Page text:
An MIT team has engineered a composite made mostly from cellulose nanocrystals (CNCs) mixed with a small amount of synthetic polymer. CNCs, nature’s most abundant polymer, and the main structural component of all plants and algae, are chains of organic polymers arranged in nearly perfect crystal patterns.
The researchers developed a material made up of 60-90% of CNCs, which is the highest fraction of CNCs achieved in a composite to date. The material has been found to be stronger and tougher than some types of bone, and harder than typical aluminum alloys.
The team achieved a “recipe” for the CNC-based composite that they could fabricate using both 3D printing and conventional casting. They printed and cast the composite into penny-sized pieces of film that they used to test the material’s strength and hardness.
“By creating composites with CNCs at high loading, we can give polymer-based materials mechanical properties they never had before,” says A. John Hart, professor of mechanical engineering. “If we can replace some petroleum-based plastic with naturally-derived cellulose, that’s arguably better for the planet as well.” Hart and his team have published their results in the journal Cellulose.
More than 10 billion tons of cellulose is synthesized each year, and used to manufacture paper and textiles, as well as processed into powder for use in food thickeners and cosmetics.
Until now, scientists have tried to incorporate the exceptionally strong CNCs into polymer-based materials, only to be able to use low fractions, as the crystals have tended to clump and only weakly bond with polymer molecules.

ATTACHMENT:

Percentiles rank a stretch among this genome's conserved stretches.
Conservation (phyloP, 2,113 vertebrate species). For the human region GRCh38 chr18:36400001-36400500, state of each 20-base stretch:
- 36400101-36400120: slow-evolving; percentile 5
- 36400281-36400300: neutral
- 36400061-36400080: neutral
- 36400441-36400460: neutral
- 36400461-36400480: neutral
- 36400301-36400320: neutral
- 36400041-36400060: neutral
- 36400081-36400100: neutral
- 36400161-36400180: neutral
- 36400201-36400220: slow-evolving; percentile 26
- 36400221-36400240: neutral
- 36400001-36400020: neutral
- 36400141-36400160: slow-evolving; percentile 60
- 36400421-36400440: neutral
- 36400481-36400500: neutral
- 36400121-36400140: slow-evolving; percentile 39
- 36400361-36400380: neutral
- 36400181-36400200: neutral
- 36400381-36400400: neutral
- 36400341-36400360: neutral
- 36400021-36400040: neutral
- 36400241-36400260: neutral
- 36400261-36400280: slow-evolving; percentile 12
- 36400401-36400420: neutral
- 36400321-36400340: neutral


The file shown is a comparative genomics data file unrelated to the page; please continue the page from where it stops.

According to the report in Science Daily, Hart and his team were able to develop a composite with a high fraction of CNCs “by mixing a solution of synthetic polymer with commercially available CNC powder. They determined the ratio of CNC and polymer that would turn the solution into a gel, with a consistency that could either be fed through the nozzle of a 3-D printer or poured into a mold to be cast. They used an ultrasonic probe to break up any clumps of cellulose in the gel, making it more likely for the dispersed cellulose to form strong bonds with polymer molecules. They fed some of the gel through a 3-D printer and poured the rest into a mold to be cast. They then let the printed samples dry. In the process, the material shrank, leaving behind a solid composite composed mainly of cellulose nanocrystals.”
When examining the composite’s structure under a microscope, the team observed that grains of cellulose settled into a brick-and-mortar pattern, similar to nacre. This microstructure stops a crack from running straight through the material. They tested the material’s resistance to cracks across multiple scales, and found the composite’s arrangement of cellulose grains prevented the cracks from breaking the material.
The team is looking for ways to minimize the shrinkage of gels as they dry in order to be applicable to larger objects. “If you could avoid shrinkage, you could keep scaling up, maybe to the meter scale,” Rao says. “Then, if we were to dream big, we could replace a significant fraction of plastics with cellulose composites.”
If the crystals could be worked into materials in significant fractions, CNCs could be a route to stronger, more sustainable, naturally derived plastics.